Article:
Sadly, Jerry Hill has either disposed of or redeployed the services of Stef, his loyal representative on earth for many years, presumably meaning that he has had to learn how advanced the modern-day telephone exchange has become since he was a lad. That leaves two stuck with the trappings of a bygone era (you probably know them, so I won't name them).
Since joining Rajar as its chief executive last September, Hill's phone line will have been rather busy as he sought to thrash out some consensus from its stakeholders over the future of its audience measurement system. It's an incredibly politically charged issue, given how the fortunes of the commercial radio stations and their share of the £500 million-plus of radio ad revenue depend upon it looking credible.
And even those with only a passing interest in the vagaries of radio audience measurement can't have failed to notice that over the past decade, this hasn't always been the case.
The issue of memory-based paper diaries, upon which the methodology of radio measurement is based, has periodically flared up and has always looked rather anachronistic when compared with more technologically based systems. In 2004, Kelvin MacKenzie, then the owner of talkSPORT, memorably took Rajar to court claiming that its "fatally flawed" methods were costing him more than £60 million a year. He lost the case.
However, Hill has now sanctioned the limited use of online diaries by those on the Rajar panel. From next month, in a trial, one-sixth of respondents will be able to fill their diaries this way.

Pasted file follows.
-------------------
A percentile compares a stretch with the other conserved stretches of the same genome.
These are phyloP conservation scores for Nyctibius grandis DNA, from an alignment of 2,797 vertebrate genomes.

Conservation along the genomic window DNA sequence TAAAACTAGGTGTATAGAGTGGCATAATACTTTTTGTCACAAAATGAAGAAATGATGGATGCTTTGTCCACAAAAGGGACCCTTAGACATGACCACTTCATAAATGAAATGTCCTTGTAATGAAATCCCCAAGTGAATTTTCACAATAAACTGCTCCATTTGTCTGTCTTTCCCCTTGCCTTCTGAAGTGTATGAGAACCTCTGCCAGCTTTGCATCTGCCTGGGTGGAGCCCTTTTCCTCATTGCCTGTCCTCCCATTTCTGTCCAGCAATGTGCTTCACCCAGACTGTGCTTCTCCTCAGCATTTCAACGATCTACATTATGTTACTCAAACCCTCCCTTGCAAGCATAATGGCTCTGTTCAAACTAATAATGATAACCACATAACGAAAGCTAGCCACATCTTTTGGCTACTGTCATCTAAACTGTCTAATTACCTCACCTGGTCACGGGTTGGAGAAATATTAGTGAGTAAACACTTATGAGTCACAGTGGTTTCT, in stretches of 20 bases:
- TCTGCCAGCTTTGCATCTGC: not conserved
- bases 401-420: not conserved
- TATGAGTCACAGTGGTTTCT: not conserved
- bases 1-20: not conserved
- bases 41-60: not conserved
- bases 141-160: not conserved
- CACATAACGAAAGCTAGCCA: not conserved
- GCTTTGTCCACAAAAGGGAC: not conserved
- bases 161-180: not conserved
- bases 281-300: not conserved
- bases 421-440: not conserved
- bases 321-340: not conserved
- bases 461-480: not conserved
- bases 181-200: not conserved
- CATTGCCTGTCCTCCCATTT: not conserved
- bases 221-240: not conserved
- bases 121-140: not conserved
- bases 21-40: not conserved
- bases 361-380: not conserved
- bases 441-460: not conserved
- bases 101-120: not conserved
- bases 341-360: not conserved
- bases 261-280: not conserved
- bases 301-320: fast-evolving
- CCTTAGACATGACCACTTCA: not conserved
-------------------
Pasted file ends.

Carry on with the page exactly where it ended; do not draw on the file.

It's not quite the wholesale change that some sections of the industry - media owner, agency or, indeed, MacKenzie - will have wanted, but it still marks a remarkably progressive move from a sector that has appeared slow to move with the times for fear of upsetting the apple cart.
Hill appears modest about his part in the change (see page 23). And, to be fair, online measurement might not be the panacea for research that some hope, given that online sometimes fails to generate the same levels of accuracy as telephone and face-to-face interviews. Anecdotally, online surveys are filled in at a far quicker rate than those on paper, suggesting that Rajar might be right to be cautious in the way that it is testing the waters.
Nonetheless, as a nod to modernity, the online diaries are as significant to the radio industry as learning to place telephone calls must be to Hill.